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From: Brett Glass (brettlariat.org)
Date: Wed Jun 26 2002 - 11:23:14 CDT
It is clear that Theo was attempting to have people apply the workaround
which had the least chance of revealing the nature of the bug in advance,
lest it be discovered by others and exploited.
It's truly sad that ISS, which knew about Theo's advisory, released this
information today, instead of next week as Theo asked them to. If Theo's
roadmap for disclosure had been followed, more administrators could have
been informed about the bug, and they would have had time to take
preventive measures through the weekend before the skript kiddies began
their race to exploit the bug. Now, the race has begun. In fact, the
problem has been exacerbated because administrators who *could* have
secured their systems thought they'd have time to do so over the weekend.
Theo made a worthy attempt to minimize harm (which should be the goal of
any security policy). It's a shame that ISS sought the spotlight instead
of doing the same.
At 09:10 AM 6/26/2002, Mike Tancsa wrote:
>Also, the ISS advisory states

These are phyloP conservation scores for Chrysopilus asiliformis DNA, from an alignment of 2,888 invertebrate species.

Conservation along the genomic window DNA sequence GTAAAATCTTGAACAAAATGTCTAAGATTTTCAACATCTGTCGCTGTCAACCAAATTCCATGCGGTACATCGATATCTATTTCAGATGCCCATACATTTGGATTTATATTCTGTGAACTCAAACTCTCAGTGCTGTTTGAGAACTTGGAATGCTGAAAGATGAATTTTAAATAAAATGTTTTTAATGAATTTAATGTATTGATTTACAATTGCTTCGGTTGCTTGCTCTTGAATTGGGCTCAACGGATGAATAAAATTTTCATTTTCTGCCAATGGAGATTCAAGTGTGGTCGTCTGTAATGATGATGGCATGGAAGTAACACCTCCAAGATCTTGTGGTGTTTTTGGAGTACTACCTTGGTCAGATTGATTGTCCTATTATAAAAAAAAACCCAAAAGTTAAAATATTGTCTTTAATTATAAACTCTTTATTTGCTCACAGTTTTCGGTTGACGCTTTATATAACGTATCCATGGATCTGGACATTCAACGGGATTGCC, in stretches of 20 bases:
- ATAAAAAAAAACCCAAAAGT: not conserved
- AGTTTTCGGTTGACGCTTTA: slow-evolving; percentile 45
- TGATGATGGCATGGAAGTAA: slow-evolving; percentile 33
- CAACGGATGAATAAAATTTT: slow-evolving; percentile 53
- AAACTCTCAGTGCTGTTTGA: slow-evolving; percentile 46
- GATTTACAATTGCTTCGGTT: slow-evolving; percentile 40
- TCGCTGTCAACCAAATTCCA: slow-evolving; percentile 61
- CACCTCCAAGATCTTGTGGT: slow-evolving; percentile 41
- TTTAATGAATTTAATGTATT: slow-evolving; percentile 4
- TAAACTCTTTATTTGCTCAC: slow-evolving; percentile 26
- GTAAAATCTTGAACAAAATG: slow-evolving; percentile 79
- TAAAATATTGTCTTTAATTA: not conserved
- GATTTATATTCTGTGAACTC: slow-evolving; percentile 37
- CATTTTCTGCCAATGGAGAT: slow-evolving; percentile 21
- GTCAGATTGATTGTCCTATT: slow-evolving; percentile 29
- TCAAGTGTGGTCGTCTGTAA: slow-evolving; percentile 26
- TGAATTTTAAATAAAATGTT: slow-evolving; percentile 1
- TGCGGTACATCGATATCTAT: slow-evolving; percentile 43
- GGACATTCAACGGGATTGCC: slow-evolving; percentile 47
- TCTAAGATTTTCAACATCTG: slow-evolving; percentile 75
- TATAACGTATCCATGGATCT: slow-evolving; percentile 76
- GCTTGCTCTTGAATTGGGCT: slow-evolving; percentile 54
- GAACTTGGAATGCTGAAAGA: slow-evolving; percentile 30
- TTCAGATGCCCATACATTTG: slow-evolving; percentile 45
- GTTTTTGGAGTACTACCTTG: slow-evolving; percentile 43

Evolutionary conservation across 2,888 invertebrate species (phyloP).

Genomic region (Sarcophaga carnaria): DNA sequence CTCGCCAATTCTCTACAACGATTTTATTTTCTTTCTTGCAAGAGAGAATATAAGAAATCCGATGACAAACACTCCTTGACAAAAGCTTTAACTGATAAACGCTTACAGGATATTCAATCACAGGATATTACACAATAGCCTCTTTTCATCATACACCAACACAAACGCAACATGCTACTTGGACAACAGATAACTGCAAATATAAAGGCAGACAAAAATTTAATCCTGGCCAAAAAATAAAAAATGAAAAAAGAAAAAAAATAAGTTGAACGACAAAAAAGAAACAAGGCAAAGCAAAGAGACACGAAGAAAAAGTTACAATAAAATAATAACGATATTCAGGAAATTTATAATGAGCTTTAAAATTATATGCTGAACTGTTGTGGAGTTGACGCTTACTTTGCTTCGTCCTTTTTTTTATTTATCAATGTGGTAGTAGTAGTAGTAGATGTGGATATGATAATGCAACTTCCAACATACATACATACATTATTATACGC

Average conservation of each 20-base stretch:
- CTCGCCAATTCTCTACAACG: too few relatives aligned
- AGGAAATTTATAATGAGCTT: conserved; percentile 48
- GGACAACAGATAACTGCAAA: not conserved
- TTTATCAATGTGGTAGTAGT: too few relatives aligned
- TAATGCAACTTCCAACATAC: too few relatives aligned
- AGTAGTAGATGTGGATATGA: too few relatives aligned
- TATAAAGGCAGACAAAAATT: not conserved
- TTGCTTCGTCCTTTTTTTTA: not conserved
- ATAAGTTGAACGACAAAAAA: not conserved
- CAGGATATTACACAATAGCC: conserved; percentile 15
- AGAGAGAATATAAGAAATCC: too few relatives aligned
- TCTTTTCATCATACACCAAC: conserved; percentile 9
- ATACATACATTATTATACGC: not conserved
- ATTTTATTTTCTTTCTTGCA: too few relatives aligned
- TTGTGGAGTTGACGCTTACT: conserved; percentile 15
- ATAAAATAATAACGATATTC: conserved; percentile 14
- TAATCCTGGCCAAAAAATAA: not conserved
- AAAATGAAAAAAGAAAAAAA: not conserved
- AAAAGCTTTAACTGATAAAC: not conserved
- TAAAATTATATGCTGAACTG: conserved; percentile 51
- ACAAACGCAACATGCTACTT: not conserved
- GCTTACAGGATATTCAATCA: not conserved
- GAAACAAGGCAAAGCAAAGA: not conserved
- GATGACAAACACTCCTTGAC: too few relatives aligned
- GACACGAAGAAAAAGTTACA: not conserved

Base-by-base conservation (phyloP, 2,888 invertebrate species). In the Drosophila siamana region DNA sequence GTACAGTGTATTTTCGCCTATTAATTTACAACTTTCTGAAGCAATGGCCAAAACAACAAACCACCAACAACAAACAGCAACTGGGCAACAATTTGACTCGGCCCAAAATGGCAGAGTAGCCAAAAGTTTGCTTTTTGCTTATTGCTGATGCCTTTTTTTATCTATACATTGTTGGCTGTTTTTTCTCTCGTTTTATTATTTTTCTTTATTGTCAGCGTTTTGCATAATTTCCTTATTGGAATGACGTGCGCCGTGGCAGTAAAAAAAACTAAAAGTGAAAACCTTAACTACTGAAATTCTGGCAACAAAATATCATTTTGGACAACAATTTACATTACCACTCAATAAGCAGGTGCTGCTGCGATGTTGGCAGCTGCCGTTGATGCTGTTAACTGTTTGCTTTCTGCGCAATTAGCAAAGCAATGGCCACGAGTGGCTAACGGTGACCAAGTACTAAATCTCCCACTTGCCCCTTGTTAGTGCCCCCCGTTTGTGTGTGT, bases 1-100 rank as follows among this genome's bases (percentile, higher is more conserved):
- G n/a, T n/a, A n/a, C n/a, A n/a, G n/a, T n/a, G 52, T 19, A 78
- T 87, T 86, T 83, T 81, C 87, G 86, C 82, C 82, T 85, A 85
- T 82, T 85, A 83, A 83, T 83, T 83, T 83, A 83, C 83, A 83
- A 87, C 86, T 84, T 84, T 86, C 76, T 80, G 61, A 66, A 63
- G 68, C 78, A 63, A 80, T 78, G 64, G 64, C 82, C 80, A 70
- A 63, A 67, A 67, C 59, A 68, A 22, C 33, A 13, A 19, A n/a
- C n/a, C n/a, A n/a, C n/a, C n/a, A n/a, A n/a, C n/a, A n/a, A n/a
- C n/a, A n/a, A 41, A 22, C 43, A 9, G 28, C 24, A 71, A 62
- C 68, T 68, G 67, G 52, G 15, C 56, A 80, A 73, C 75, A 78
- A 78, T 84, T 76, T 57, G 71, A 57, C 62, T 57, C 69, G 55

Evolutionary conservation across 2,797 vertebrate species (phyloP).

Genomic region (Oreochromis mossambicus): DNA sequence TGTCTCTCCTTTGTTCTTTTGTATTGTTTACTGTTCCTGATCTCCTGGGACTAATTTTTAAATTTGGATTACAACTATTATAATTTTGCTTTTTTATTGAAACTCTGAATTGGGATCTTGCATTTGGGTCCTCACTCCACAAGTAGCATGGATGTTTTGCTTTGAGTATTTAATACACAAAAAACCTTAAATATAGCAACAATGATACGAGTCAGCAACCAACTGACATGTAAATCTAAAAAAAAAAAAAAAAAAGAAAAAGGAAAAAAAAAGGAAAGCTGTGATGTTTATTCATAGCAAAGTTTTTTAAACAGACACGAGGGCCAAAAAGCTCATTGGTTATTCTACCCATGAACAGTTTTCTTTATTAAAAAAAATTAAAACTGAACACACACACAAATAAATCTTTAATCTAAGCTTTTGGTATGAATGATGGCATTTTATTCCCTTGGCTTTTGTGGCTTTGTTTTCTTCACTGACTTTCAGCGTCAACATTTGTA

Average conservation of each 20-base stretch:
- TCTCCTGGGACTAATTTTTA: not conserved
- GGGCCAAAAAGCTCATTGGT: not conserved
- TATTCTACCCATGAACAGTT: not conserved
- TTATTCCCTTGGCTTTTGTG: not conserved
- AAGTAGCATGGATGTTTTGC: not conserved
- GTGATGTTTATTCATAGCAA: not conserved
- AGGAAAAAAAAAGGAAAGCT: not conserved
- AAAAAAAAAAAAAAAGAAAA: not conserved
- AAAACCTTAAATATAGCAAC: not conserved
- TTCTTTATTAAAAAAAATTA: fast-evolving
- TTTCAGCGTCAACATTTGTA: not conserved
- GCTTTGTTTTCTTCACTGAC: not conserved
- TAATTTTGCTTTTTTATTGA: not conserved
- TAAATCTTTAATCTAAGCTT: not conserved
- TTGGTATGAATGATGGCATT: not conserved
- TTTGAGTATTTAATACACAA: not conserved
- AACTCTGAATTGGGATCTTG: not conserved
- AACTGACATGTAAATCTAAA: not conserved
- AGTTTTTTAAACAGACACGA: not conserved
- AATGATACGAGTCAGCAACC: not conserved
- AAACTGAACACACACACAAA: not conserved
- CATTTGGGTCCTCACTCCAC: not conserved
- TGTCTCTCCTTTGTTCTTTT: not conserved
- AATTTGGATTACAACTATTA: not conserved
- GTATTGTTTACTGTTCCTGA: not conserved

>"Administrators can remove this vulnerability by disabling the
>Challenge-Response authentication parameter within the OpenSSH daemon
>configuration file. This filename and path is typically:
>/etc/ssh/sshd_config. To disable this parameter, locate the
>corresponding line and change it to the line below:
>ChallengeResponseAuthentication no "
>This would imply there is a work around, but the talk before hand
>----quote from Message-Id: <200206242327.g5ONRBLI012690cvs.openbsd.org>---
>You have been told to move up to privsep so that you are immunized by
>the time the bug is released.
>If you fail to immunize your users, then the best you can do is tell
>them to disable OpenSSH until 3.4 is out early next week with the
>bugfix in it. Of course, then the bug will be public.
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